Defendant is searching for an affirmative act evidencing consent by the plaintiff in December 1999 where there was none. Carpenter contacted plaintiff in December 1999 to inquire into plaintiff's interest in investing in defendant's proposed new business. Carpenter then sent plaintiff a copy of the business plan prior to his meeting with Dan and Rita Raz to discuss financing. It is inaccurate to say that plaintiff accepted Carpenter's business plan or defendant's proposed name when plaintiff reviewed the plan in preparation for the meeting. Other than defendant's conclusion, there is no evidence of this in the record.

In addition, the purpose of the meeting was to explore the possibility of Analytic Recruiting investing in Carpenter's proposed new business. There is no evidence that the proposed name "Analytic Resources" was ever raised or discussed at the meeting. Furthermore, although neither Carpenter nor Sunderhauf told the Raz's that they would not go forward with the business if they did not receive financing, it was never made clear to the plaintiff that defendant would, in fact, go forward with the business. Plaintiff reasonably assumed that there was a strong likelihood that defendant would not proceed absent funding, or that if defendant did proceed, it would do so under a different name.[8]*517 The parties were merely discussing a business plan. Under these circumstances, plaintiff's failure to object to the name either at the meeting or in the subsequent telephone call was not an affirmative act implying consent to defendant's use of the name. When defendant proceeded with its plan to commence business as "Analytic Resources" in February 2000, defendant assumed the risk that plaintiff would later object to its use of the name. There was no affirmative act indicating acceptance of the plan or the name in December 1999.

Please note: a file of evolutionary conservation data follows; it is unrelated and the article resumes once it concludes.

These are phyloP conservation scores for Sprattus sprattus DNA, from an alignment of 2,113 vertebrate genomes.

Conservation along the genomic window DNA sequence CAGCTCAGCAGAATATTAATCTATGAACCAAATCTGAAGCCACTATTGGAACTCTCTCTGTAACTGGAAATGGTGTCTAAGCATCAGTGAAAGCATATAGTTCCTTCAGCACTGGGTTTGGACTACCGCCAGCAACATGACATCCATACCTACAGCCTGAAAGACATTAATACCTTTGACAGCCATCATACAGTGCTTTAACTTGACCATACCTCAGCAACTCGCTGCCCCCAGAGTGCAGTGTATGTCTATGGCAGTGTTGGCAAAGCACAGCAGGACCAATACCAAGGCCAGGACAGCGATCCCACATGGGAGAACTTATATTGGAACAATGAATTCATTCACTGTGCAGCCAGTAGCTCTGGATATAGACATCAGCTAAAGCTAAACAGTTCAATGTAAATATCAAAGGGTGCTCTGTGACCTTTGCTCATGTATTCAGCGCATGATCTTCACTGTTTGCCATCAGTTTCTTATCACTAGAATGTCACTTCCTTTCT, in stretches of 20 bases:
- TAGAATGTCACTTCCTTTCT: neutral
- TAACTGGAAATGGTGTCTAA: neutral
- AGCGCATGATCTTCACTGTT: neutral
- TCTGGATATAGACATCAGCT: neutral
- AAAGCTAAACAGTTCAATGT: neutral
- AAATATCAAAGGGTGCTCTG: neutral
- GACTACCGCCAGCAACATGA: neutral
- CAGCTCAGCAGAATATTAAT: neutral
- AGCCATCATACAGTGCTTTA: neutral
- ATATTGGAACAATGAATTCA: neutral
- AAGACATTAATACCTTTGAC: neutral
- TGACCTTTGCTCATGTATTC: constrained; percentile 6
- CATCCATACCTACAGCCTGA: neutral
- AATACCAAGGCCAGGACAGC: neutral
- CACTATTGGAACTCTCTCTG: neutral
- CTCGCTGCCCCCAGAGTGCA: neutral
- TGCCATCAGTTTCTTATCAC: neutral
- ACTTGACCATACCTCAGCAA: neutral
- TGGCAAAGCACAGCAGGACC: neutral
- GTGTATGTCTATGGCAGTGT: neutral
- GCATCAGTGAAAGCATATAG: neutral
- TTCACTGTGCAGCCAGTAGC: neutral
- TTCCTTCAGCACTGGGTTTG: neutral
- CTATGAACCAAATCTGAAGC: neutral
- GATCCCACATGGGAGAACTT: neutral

The next issue is whether plaintiff acquiesced in the Summer of 2000 when plaintiff first learned that defendant was actually in business. Sometime in the Summer of 2000, Raz saw a resume from a candidate reflecting that he had been placed in a contract position by Analytic Resources. Plaintiff was not aware at that time that defendant was expanding to do permanent recruiting in financial services.[9] Therefore, by failing to object to defendant's use of its name at this time, plaintiff, at most, acquiesced only to defendant's use of the name for contract recruiting. See Univ. of Pittsburgh, 686 F.2d at 1045 (holding that silence may constitute acquiescence when the owner of a trade name has knowledge of another party's use of its name and fails to object).[10]